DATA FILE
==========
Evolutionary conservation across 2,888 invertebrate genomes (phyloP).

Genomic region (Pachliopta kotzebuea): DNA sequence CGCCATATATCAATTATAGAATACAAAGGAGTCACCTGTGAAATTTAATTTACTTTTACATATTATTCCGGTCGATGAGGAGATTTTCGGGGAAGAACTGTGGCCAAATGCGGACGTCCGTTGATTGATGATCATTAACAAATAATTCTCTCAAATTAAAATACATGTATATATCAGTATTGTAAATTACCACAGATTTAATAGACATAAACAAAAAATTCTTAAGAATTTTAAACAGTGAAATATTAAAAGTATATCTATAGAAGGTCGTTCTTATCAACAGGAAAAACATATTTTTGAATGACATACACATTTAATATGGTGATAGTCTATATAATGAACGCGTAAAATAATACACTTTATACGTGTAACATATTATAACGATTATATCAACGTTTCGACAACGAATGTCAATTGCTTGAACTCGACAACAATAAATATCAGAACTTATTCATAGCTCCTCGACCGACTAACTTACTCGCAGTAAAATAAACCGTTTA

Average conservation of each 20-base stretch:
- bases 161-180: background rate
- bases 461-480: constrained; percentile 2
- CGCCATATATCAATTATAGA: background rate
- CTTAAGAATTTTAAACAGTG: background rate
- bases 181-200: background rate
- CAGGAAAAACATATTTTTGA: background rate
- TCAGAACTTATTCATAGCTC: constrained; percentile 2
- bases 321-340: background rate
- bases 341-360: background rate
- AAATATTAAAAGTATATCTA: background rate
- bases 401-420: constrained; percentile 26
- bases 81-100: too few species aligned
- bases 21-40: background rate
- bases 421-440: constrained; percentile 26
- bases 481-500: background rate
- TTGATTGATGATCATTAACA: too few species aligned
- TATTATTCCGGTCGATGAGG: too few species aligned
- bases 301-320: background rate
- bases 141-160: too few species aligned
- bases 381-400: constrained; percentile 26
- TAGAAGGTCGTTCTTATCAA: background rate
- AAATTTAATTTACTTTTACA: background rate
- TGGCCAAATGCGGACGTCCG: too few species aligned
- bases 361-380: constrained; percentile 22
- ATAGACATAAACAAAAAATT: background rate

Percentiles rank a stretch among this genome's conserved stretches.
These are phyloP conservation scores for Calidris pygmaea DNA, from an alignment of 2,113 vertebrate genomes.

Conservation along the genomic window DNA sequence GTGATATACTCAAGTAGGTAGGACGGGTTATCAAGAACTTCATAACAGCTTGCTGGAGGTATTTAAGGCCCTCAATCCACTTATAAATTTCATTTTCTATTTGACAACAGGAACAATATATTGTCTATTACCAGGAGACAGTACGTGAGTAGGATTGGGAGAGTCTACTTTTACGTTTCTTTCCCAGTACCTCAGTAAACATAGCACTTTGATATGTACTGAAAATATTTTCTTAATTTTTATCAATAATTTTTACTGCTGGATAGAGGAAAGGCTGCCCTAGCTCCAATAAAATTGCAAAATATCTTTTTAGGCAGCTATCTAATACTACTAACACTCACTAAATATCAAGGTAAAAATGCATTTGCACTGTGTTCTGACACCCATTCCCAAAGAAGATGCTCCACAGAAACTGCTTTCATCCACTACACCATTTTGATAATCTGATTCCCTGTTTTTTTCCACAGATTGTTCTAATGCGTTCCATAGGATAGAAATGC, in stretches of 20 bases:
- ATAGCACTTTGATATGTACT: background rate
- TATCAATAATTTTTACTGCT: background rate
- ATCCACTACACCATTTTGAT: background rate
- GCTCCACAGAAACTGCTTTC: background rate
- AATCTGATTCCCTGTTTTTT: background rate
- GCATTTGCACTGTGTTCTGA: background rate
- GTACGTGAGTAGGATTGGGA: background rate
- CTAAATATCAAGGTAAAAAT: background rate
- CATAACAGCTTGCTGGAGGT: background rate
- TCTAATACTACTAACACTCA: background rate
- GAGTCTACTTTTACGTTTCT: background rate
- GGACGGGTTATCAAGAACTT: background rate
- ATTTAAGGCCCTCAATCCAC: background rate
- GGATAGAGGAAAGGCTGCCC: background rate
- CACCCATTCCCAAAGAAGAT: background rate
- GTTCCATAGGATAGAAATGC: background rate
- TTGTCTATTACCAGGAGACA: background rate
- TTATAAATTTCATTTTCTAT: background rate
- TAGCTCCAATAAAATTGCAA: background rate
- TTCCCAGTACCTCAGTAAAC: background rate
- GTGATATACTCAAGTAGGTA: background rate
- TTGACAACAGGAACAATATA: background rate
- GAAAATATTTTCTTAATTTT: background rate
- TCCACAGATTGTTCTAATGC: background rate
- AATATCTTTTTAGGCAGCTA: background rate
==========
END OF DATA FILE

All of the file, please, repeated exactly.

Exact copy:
Evolutionary conservation across 2,888 invertebrate genomes (phyloP).

Genomic region (Pachliopta kotzebuea): DNA sequence CGCCATATATCAATTATAGAATACAAAGGAGTCACCTGTGAAATTTAATTTACTTTTACATATTATTCCGGTCGATGAGGAGATTTTCGGGGAAGAACTGTGGCCAAATGCGGACGTCCGTTGATTGATGATCATTAACAAATAATTCTCTCAAATTAAAATACATGTATATATCAGTATTGTAAATTACCACAGATTTAATAGACATAAACAAAAAATTCTTAAGAATTTTAAACAGTGAAATATTAAAAGTATATCTATAGAAGGTCGTTCTTATCAACAGGAAAAACATATTTTTGAATGACATACACATTTAATATGGTGATAGTCTATATAATGAACGCGTAAAATAATACACTTTATACGTGTAACATATTATAACGATTATATCAACGTTTCGACAACGAATGTCAATTGCTTGAACTCGACAACAATAAATATCAGAACTTATTCATAGCTCCTCGACCGACTAACTTACTCGCAGTAAAATAAACCGTTTA

Average conservation of each 20-base stretch:
- bases 161-180: background rate
- bases 461-480: constrained; percentile 2
- CGCCATATATCAATTATAGA: background rate
- CTTAAGAATTTTAAACAGTG: background rate
- bases 181-200: background rate
- CAGGAAAAACATATTTTTGA: background rate
- TCAGAACTTATTCATAGCTC: constrained; percentile 2
- bases 321-340: background rate
- bases 341-360: background rate
- AAATATTAAAAGTATATCTA: background rate
- bases 401-420: constrained; percentile 26
- bases 81-100: too few species aligned
- bases 21-40: background rate
- bases 421-440: constrained; percentile 26
- bases 481-500: background rate
- TTGATTGATGATCATTAACA: too few species aligned
- TATTATTCCGGTCGATGAGG: too few species aligned
- bases 301-320: background rate
- bases 141-160: too few species aligned
- bases 381-400: constrained; percentile 26
- TAGAAGGTCGTTCTTATCAA: background rate
- AAATTTAATTTACTTTTACA: background rate
- TGGCCAAATGCGGACGTCCG: too few species aligned
- bases 361-380: constrained; percentile 22
- ATAGACATAAACAAAAAATT: background rate

Percentiles rank a stretch among this genome's conserved stretches.
These are phyloP conservation scores for Calidris pygmaea DNA, from an alignment of 2,113 vertebrate genomes.

Conservation along the genomic window DNA sequence GTGATATACTCAAGTAGGTAGGACGGGTTATCAAGAACTTCATAACAGCTTGCTGGAGGTATTTAAGGCCCTCAATCCACTTATAAATTTCATTTTCTATTTGACAACAGGAACAATATATTGTCTATTACCAGGAGACAGTACGTGAGTAGGATTGGGAGAGTCTACTTTTACGTTTCTTTCCCAGTACCTCAGTAAACATAGCACTTTGATATGTACTGAAAATATTTTCTTAATTTTTATCAATAATTTTTACTGCTGGATAGAGGAAAGGCTGCCCTAGCTCCAATAAAATTGCAAAATATCTTTTTAGGCAGCTATCTAATACTACTAACACTCACTAAATATCAAGGTAAAAATGCATTTGCACTGTGTTCTGACACCCATTCCCAAAGAAGATGCTCCACAGAAACTGCTTTCATCCACTACACCATTTTGATAATCTGATTCCCTGTTTTTTTCCACAGATTGTTCTAATGCGTTCCATAGGATAGAAATGC, in stretches of 20 bases:
- ATAGCACTTTGATATGTACT: background rate
- TATCAATAATTTTTACTGCT: background rate
- ATCCACTACACCATTTTGAT: background rate
- GCTCCACAGAAACTGCTTTC: background rate
- AATCTGATTCCCTGTTTTTT: background rate
- GCATTTGCACTGTGTTCTGA: background rate
- GTACGTGAGTAGGATTGGGA: background rate
- CTAAATATCAAGGTAAAAAT: background rate
- CATAACAGCTTGCTGGAGGT: background rate
- TCTAATACTACTAACACTCA: background rate
- GAGTCTACTTTTACGTTTCT: background rate
- GGACGGGTTATCAAGAACTT: background rate
- ATTTAAGGCCCTCAATCCAC: background rate
- GGATAGAGGAAAGGCTGCCC: background rate
- CACCCATTCCCAAAGAAGAT: background rate
- GTTCCATAGGATAGAAATGC: background rate
- TTGTCTATTACCAGGAGACA: background rate
- TTATAAATTTCATTTTCTAT: background rate
- TAGCTCCAATAAAATTGCAA: background rate
- TTCCCAGTACCTCAGTAAAC: background rate
- GTGATATACTCAAGTAGGTA: background rate
- TTGACAACAGGAACAATATA: background rate
- GAAAATATTTTCTTAATTTT: background rate
- TCCACAGATTGTTCTAATGC: background rate
- AATATCTTTTTAGGCAGCTA: background rate